December 26, 2008
Snowpocalypse 2008: A recipe for leading a more balanced life?
Another day, another show shower. Since it's starting to feel like the movie "Groundhog Day" around here, it only seems fitting to write another post about the snow.
I'm certainly not the only one who's wondering if she'll ever be able to drive her car without skidding through stop signs and traffic lights again. And while the Northwest's seen more than its fair share of weather-related headaches, structural damage, and injuries these past two weeks, part of me will be sad to see the snow go.
Sure, it's pretty, and sure, it's been a kick to watch the neighborhood kids and dogs get such a thrill out of all this white stuff. But more than anything, it's been lovely to slow the heck down and have a dang good excuse to do so.
Can't get to work till 11 a.m. because your bus never came and it took you 70 minutes to walk to the office? No problem. Have to work from home for the fifth day in a row? Your boss understands. Can't concentrate on getting your work done at all because the kids, who are housebound too, are chomping at the bit to get outside and sled down the street? Chances are everyone on your team is in the same boat and hasn't accomplished much since the middle of the month either.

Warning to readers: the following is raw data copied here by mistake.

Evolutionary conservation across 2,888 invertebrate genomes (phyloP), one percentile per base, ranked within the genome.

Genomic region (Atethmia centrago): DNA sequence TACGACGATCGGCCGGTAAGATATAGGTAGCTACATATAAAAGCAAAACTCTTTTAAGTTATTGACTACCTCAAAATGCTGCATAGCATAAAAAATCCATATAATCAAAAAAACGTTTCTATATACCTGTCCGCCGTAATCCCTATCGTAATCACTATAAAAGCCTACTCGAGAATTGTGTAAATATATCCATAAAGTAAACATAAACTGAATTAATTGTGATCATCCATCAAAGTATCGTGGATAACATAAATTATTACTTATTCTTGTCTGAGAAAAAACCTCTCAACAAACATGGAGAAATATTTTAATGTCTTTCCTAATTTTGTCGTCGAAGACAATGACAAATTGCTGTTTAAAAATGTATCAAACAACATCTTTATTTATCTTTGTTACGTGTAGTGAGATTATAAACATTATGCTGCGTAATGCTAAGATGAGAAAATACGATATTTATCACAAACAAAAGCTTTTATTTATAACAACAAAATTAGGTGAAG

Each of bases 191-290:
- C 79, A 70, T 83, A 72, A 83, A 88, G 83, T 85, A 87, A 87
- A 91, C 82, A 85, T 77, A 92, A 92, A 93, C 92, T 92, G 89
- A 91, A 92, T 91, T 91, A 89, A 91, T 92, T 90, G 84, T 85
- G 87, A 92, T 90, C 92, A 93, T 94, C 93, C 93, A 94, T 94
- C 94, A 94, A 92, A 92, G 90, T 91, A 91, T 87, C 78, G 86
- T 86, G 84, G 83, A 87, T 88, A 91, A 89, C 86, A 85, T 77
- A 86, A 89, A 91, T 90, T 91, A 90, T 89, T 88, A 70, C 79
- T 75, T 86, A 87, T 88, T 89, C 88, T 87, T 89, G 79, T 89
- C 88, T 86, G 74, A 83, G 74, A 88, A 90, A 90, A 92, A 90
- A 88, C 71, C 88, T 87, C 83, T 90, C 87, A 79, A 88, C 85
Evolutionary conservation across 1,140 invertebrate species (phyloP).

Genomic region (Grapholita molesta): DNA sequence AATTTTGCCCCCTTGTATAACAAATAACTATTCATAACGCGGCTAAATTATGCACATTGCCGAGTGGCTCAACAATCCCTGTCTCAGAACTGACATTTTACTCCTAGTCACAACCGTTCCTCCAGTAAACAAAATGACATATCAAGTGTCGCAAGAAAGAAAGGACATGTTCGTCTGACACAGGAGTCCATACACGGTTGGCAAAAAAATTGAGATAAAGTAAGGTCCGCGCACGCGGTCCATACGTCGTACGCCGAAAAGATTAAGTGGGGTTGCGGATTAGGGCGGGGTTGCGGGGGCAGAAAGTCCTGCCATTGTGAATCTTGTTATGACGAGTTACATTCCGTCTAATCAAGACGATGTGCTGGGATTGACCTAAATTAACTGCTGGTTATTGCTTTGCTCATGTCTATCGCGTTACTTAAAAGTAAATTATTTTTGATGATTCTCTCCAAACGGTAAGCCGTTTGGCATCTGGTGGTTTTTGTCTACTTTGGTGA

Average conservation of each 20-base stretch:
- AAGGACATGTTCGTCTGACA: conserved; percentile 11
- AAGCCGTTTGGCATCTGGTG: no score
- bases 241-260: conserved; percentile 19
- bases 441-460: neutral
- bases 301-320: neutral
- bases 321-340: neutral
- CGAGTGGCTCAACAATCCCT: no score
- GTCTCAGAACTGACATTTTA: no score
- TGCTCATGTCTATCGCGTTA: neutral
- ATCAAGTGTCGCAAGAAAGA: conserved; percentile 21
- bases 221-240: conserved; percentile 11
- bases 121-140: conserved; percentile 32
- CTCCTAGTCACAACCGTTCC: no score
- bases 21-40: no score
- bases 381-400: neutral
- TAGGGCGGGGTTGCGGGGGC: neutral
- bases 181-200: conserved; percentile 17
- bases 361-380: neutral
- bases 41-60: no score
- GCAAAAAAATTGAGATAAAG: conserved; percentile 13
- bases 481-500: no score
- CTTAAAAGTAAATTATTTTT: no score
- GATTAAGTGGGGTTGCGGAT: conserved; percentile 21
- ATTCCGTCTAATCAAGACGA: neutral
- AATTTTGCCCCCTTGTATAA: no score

As the holidays wind down and the weather warms up, talk of sleds and snowmen will invariably turn back to deadlines and downsizing. Here's hoping that when things get hectic and harried all over again in January we can channel those slow snow days of December and take a few minutes each week to cocoon with friends and family.
Karen Burns is the author of The Amazing Adventures of Working Girl, a career guide based on her 59 jobs over 40 years in 22 cities.
Lisa Quast is a certified career coach, mentor, business consultant, former corporate executive and author based in the Seattle area.
Randy Woods writes about job-search tools, networking techniques and other tips to help you land your dream job.
Matt Youngquist is the president of Career Horizons, a career counseling firm.
Natalie Singer is a Seattle writer, editor and small-business owner.
Michelle Goodman is the author of "My So-Called Freelance Life" and "The Anti 9-to-5 Guide."
Paul Anderson helps professionals in transition find their desired employment.
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